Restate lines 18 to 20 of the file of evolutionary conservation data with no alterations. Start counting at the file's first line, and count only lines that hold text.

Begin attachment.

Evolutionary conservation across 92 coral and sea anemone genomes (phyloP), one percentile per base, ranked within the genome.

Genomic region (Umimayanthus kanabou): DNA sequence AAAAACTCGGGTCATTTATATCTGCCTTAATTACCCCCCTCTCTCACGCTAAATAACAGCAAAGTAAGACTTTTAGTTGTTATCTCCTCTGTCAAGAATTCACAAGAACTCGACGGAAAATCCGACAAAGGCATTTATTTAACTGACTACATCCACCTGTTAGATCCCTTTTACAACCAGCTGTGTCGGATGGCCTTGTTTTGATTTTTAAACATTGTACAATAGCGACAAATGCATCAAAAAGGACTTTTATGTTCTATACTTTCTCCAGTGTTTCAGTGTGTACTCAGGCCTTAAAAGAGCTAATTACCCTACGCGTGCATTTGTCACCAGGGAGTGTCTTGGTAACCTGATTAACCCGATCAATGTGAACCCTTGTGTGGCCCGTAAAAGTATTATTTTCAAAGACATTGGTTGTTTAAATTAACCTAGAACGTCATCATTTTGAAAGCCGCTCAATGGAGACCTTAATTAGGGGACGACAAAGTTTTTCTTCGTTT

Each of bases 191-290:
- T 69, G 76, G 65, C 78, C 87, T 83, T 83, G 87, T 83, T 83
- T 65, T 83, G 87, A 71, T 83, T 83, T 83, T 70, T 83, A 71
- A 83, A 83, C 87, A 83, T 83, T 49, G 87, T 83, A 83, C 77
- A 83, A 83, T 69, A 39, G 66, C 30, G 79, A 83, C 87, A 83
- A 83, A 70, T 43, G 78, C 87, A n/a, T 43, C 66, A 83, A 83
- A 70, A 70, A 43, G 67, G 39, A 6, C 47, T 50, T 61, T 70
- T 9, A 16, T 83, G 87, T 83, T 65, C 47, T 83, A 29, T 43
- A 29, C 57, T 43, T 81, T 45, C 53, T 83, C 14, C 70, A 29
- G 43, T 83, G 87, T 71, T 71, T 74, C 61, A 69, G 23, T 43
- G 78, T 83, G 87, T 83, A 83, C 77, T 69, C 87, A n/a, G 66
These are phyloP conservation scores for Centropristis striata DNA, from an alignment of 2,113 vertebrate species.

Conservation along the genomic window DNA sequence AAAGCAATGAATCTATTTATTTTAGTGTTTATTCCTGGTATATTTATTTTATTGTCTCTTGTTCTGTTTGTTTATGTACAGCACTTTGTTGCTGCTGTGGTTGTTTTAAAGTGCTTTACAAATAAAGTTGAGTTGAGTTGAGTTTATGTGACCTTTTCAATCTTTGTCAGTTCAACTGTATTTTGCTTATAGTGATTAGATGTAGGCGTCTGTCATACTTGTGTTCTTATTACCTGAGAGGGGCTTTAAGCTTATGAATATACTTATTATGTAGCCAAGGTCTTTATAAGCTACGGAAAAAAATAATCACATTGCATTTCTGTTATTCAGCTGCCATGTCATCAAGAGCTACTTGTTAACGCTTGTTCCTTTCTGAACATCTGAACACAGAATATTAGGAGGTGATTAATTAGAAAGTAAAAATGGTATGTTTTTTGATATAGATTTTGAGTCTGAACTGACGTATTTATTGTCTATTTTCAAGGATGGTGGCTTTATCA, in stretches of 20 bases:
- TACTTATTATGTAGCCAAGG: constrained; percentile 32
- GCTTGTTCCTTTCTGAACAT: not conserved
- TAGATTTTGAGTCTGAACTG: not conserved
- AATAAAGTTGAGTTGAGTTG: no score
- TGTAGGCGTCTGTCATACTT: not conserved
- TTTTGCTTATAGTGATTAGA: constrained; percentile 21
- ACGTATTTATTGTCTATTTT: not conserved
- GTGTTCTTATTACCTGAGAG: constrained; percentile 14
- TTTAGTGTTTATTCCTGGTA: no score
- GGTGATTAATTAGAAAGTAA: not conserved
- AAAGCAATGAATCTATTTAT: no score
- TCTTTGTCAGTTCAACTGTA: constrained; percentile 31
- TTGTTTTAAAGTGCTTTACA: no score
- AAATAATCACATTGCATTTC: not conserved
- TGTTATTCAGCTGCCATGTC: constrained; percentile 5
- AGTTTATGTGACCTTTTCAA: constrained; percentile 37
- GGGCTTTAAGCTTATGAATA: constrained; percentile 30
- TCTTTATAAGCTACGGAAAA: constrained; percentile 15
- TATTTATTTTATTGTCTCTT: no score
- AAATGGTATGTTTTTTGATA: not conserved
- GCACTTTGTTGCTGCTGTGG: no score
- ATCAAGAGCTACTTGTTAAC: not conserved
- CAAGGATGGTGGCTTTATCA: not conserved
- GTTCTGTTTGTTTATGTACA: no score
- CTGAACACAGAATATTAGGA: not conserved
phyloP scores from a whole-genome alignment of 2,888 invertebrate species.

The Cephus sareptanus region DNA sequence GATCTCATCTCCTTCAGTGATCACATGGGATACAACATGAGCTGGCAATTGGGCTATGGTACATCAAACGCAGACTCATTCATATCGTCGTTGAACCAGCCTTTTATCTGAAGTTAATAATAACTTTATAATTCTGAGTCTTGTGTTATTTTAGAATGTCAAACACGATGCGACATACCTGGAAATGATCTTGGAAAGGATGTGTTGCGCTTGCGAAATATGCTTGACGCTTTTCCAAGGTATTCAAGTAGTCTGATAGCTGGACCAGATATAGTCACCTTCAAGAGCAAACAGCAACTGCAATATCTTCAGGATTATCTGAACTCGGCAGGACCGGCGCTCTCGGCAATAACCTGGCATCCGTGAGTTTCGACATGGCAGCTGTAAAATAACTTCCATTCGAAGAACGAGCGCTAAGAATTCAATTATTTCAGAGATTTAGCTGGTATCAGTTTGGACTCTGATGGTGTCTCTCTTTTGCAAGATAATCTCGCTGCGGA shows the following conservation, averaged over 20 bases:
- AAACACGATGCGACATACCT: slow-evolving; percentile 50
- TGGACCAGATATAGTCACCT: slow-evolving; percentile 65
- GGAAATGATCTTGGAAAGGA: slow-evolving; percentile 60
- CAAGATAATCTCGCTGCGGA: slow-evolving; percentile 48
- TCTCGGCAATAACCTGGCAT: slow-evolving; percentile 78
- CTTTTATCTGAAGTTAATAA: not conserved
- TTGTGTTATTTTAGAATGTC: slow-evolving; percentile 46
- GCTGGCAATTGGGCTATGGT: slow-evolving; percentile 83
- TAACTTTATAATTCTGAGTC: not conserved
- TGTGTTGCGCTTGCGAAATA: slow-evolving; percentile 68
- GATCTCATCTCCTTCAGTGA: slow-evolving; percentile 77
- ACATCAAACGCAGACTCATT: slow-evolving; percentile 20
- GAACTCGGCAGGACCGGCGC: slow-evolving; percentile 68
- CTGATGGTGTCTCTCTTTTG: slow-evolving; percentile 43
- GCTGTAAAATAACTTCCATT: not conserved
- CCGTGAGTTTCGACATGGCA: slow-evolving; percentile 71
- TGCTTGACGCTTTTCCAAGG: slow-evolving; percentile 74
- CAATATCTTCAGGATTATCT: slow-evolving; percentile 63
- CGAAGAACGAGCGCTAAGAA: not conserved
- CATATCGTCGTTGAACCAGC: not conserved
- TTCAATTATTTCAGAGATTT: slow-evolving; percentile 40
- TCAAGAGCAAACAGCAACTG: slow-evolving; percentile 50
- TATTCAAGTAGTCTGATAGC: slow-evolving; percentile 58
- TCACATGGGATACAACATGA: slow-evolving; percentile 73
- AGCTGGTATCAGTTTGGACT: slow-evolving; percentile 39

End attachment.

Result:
- TAGATTTTGAGTCTGAACTG: not conserved
- AATAAAGTTGAGTTGAGTTG: no score
- TGTAGGCGTCTGTCATACTT: not conserved